The Big TED

Upstairs at the convention center, a view of Vancouver Harbor

Back from Vancouver, where TED hosted its first flagship conference since 2019, and what an event it was. We were greeted by anti-vaxxers who have it out for Bill Gates, one of this year’s speakers.

Nearly 2,000 participants took part from all over the world, dozens of speakers and performances enchanted, empowered and enlightened us, an endless series of off-campus sessions, dinners and parties forged new connections, re-ignited old ones, and gave a lot of us COVID. I suppose the COVID part was to be expected.

With TED Radio Hour producers Rachel and James, between sessions.

As a TED podcast host, I was in Vancouver to work rather than simply watch and enjoy, so it meant not missing any talks, since we will be featuring them in the weeks and months to come on the podcast. I also conducted a series of behind-the-scenes conversations with this year’s speakers, which we will append to the end of their talks when they’re on the show.

Forager and TED speaker Alexis Nikole Nelson is just the raddest.

But there was plenty of time open in the schedule for partying and reuniting with friends, too.

This year, my former NPR colleague and life advice guru, Shankar, spoke on something called the illusion of continuity, which is also the subject of one of my favorite TED talks of all time. I was mainly happy just to see Shankar and hang out with him, as well as make a new friend in the former newsman, Dan Harris, who now runs the meditation app, 10 Percent Happier. Dan really crushed it on the TED stage, too.

My man Hot Rob came out to Vancouver to hang out with me and that was a balm, because these giant conferences where you’re surrounded by a sea of humanity have a way of making me feel really alienated and lonely. (I also felt like this when I covered the Olympics in 2018).

Got super cheap dumplings and Tsingtao with Hot Rob in downtown Vancouver

So I’m grateful he was there to kick it and make jokes about rich people like Elon Musk, who showed up on the last day. We squeezed in some Vancouver sightseeing, like a freezing cold bike ride along the sea walk and around Stanley Park. If not for the extremely helpful boost from electric bikes, I would not have made it back.

Ideas I’m excited about spreading: Universal basic services instead of universal basic income, a proper accounting of the climate benefitting labor that whales and elephants and other creatures do just by existing (so that they can be considered worth more alive than dead), and the work of the choreographer and animator Nina McNeely, whose stage production mesmerized us.

 

2020 Year in Review: Brave New World

“It felt vaguely like being forced to live in a building splintered by a wrecking ball before the rebuilding had begun. Quarantine didn’t just take things away; it revealed — with a harsh, unrelenting clarity — what had already been lost.”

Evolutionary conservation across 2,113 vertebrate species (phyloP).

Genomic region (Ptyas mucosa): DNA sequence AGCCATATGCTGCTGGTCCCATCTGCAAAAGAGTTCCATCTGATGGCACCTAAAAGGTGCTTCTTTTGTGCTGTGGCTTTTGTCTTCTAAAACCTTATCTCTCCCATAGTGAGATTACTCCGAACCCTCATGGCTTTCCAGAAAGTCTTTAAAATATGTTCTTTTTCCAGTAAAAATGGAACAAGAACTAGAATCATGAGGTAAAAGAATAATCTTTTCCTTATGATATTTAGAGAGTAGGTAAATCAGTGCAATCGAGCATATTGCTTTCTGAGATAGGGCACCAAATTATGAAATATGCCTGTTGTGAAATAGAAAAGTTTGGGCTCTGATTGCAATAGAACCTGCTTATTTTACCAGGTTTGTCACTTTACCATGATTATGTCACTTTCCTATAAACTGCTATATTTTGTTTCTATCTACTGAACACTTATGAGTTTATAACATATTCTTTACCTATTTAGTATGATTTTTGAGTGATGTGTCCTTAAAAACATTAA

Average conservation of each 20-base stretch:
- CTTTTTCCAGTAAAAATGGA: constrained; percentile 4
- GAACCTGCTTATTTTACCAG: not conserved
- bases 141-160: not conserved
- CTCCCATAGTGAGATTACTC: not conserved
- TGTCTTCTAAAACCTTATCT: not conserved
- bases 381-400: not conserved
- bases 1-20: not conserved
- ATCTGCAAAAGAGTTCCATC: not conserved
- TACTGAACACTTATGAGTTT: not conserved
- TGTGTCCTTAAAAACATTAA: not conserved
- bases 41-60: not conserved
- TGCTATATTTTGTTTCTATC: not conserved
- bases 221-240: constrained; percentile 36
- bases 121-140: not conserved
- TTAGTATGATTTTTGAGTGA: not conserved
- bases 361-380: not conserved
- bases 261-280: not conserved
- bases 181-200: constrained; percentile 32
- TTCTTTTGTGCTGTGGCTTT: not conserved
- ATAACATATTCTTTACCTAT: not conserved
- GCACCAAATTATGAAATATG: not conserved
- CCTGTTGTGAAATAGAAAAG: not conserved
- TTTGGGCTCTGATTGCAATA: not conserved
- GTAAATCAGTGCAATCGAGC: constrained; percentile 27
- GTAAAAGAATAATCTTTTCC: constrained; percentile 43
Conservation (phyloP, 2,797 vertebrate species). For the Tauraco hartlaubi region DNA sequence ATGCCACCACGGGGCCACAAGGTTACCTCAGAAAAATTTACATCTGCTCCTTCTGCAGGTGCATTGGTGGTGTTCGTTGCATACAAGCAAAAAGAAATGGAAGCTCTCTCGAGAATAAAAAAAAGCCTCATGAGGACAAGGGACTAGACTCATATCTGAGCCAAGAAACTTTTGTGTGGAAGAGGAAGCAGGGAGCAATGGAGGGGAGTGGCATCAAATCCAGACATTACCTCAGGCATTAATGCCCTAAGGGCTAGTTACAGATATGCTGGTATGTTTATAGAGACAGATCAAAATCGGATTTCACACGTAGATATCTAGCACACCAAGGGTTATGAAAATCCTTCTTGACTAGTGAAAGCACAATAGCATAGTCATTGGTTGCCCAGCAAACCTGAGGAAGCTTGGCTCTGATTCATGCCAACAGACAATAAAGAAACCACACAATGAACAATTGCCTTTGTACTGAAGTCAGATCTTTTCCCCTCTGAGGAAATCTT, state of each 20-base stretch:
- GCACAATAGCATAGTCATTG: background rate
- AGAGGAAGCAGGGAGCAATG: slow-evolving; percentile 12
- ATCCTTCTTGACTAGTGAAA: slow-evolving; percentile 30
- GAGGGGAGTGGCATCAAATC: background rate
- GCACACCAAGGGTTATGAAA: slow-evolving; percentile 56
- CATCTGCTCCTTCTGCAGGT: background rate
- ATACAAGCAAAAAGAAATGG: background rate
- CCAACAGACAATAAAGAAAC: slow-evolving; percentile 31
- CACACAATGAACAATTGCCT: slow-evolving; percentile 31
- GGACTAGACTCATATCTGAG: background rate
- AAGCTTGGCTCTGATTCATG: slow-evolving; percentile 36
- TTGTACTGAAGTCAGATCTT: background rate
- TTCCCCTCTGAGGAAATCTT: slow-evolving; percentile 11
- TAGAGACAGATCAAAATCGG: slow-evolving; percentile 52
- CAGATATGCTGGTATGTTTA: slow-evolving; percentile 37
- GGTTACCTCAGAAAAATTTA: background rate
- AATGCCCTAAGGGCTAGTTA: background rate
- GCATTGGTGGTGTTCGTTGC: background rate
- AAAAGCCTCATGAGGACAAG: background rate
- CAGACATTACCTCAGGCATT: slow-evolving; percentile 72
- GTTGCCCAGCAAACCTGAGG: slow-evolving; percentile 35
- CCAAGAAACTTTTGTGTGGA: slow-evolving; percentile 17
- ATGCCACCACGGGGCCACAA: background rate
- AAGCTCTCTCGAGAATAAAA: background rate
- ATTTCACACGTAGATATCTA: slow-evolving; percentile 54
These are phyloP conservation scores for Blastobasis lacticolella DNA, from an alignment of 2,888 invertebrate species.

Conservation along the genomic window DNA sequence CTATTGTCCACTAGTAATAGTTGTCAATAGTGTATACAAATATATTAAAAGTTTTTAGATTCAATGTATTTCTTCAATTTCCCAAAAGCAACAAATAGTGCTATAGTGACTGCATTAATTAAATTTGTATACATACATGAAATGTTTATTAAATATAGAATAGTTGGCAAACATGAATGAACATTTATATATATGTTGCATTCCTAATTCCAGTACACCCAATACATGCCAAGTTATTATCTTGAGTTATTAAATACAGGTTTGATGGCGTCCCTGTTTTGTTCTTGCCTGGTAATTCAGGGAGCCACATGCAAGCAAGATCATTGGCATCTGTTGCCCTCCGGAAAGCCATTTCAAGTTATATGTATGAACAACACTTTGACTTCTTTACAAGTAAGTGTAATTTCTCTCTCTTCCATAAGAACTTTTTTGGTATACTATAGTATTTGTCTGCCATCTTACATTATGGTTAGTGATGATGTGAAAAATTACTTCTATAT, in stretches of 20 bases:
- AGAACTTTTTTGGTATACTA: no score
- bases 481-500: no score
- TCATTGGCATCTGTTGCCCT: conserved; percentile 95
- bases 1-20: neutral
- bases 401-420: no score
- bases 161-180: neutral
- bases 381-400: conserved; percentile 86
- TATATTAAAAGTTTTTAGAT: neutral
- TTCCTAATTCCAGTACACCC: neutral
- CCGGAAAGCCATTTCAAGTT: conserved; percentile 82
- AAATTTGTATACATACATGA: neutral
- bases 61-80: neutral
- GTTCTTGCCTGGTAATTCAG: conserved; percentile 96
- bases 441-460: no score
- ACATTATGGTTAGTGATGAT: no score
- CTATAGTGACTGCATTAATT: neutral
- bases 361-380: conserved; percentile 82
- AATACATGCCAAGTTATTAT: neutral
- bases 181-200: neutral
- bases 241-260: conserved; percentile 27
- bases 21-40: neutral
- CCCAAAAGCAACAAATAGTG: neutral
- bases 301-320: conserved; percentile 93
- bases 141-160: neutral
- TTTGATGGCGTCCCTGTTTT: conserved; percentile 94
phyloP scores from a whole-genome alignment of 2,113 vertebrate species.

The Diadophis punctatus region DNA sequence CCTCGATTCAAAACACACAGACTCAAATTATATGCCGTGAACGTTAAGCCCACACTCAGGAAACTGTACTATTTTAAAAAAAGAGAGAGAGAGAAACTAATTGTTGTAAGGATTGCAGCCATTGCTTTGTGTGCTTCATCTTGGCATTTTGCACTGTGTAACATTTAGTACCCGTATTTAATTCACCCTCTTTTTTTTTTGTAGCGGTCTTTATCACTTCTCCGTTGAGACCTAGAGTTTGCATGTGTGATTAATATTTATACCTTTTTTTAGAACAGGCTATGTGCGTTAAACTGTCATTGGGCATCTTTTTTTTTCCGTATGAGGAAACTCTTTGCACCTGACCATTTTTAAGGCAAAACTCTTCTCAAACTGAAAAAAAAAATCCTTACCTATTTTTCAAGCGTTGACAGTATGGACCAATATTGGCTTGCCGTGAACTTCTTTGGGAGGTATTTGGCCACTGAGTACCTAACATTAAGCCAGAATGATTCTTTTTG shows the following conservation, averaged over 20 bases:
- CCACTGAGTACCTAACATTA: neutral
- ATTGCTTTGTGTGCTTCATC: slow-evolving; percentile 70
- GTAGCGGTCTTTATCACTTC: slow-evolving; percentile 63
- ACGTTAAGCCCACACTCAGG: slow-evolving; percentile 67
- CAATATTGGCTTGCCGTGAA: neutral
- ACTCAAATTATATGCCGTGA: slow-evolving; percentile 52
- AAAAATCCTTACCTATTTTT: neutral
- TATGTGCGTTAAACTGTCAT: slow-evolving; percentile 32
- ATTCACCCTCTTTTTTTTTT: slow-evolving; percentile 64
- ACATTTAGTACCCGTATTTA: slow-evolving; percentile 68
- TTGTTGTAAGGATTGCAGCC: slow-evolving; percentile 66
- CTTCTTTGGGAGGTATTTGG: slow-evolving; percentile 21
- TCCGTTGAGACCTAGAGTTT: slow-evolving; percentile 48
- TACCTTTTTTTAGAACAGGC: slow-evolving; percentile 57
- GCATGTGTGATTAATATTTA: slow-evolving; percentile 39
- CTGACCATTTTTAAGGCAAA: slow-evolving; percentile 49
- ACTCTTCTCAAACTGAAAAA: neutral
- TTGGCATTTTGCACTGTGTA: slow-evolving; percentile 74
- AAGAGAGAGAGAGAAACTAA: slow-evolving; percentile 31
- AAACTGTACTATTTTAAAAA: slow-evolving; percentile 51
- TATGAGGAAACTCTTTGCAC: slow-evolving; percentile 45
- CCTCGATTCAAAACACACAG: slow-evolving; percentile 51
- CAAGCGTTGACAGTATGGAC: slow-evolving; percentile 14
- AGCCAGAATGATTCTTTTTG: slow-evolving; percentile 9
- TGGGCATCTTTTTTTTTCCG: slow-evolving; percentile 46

—Leslie Jamison

Into the unknown. L to R: Eva, Luna, me, Isa

This year forced us to our knees. Like so many others, I found myself disoriented and trapped inside, falling to my emotional nadir. We lost Kobe Bryant. John Lewis. Ruth Bader Ginsburg. And some 300,000 Americans to the plague. We yearned for the days when the rule of law was a given. America as we know it came apart at the seams. Even our best efforts to bridge differences won’t work by themselves, they require that the digital platforms shattering reality in the name of “consumer choice” will have to dramatically change or be regulated into doing so.

I experienced COVID year primarily as a loss of innocence — the year I finally, finally had to grow up. At one point this summer, we were under stay-at-home orders (for rioting) in the midst of stay-at-home orders (for coronavirus). Did we ever think we’d miss each other like this, that we’d yearn for the joy of company and coincidence, serendipity and surprise, the magic of sharing poorly ventilated spaces with strangers? Grief, loss and identity shift defined 2020, both in the universal sense, and in a personal one.

Despite a year of radical change, I write this post feeling privileged and contented. The threat of the virus took away so much — loved ones, freedom, hugs, travel, an entire way of life I took for granted. But it gave, too. A return to nature. A stillness in which, egad, we could be alone with our thoughts. Time for introspection! And for me, a real deepening of my relationships. Because there were no longer the “friends” you just run into at a drop-off, or at conferences, you had to be intentional about how you spent your time and who you reached out to check-in on. I was more deliberate with my friendships than ever, and I felt that intention among the loved ones who supported me.